Ramirez believes he can avoid a slow start in 2016 by being more aggressive and assertive out of the box. His supporting cast has changed with the additions of the 2015 Golden Boot Award winner Stefano Pinho (from Fort Lauderdale), 2015 Best XI selection Lance Laing (from FC Edmonton), plus the veteran forwards Danny Cruz and Ben Speas. While it could certainly help relieve some of the pressure of being the main goalscorer, Craig doesn’t necessarily believe Ramirez sees it that way.

“If he’s having a quieter moment in front of goal, we certainly have the firepower around him to achieve what we’re trying to achieve: winning a championship,” Craig said. “I don’t know that forwards think of relieving stress. It’s their job, it’s what they are paid for regardless of who is around them.”

Craig added: “We’re expecting even more from him this season. Having the two seasons he’s had, and the number of goals so far, we’re looking for an increased presence on the field and even more goals. It all stems from his attitude as a player and a man with his desire to succeed.” 

Ramirez is certain he and Pinho can co-exist, although the team has recently been playing with one forward. Minnesota’s coaches are trying to come up with a scheme to keep both players on the field at the same time.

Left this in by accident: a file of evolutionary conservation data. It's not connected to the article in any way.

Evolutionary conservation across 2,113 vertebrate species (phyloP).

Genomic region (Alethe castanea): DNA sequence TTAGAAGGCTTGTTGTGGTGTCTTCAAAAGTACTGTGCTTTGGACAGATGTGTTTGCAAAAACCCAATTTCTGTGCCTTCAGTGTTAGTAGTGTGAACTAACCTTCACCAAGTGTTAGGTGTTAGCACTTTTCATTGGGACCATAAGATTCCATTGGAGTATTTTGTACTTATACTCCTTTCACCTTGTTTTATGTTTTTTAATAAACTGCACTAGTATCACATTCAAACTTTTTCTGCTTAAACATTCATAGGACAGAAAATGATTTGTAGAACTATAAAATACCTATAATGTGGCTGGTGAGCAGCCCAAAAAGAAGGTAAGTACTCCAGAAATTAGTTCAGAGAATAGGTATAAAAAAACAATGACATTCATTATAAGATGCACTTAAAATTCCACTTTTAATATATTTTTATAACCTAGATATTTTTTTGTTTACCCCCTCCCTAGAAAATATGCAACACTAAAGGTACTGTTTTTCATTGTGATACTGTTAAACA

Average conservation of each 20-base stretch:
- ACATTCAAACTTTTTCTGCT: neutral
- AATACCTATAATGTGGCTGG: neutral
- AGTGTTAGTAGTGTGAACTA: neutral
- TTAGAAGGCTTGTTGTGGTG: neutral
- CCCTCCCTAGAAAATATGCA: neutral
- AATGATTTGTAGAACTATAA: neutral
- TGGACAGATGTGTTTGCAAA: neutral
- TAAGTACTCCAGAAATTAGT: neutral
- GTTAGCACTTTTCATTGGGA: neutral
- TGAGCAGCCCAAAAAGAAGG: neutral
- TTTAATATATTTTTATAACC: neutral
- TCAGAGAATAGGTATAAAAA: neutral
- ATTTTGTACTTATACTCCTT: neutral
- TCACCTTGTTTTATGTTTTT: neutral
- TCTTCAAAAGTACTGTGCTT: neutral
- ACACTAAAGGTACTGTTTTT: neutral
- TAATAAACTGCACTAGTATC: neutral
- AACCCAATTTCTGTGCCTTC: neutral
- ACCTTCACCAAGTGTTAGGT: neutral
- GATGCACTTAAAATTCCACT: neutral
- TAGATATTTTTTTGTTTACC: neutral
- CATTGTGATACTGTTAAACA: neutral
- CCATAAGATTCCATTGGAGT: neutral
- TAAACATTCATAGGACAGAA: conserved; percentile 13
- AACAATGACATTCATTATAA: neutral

“I feel that I can be the go-to striker and that’s what I bring to the team,” Ramirez said. “You see in Pinho’s stats he ended with seven assists and I ended with six. We both show that we’re unselfish. 

“Goals aren’t only what’s going to end up mattering. He could end up with 20 goals and I could get 20 assists and I’d be perfectly happy.”

The objective now, after reaching two semifinals and one final in his career, is to finally claim the league championship.

“It’s frustrating to lose in the semis twice and to lose in a final, but I feel blessed that in my first three years I’ve been able to play in two semis and a final and raise the Spring Season trophy,” Ramirez said. “Not many people can say that in their first three years, but I am missing a championship. I do want to be on top of the platform raising a trophy, that’s what drives us [as players].

“All the individual awards are cool, but the team award is what drives me.”

Earning more individual honors, reaching the national team, or earning league silverware could all be accomplished, potentially, in 2016. Make no mistake, though, the chip on Superman’s shoulder isn’t going away.

“I’ve learned to play with a chip on my shoulder my whole life,” he said. “I was always told I’m not athletic enough, fast enough, strong enough, or that I don’t have all the right tools to make it. It’s always good to play with that extra motivation.

“I’m confident not to worry about people talking, but use it as extra motivation to silence them in the end when they are wrong.”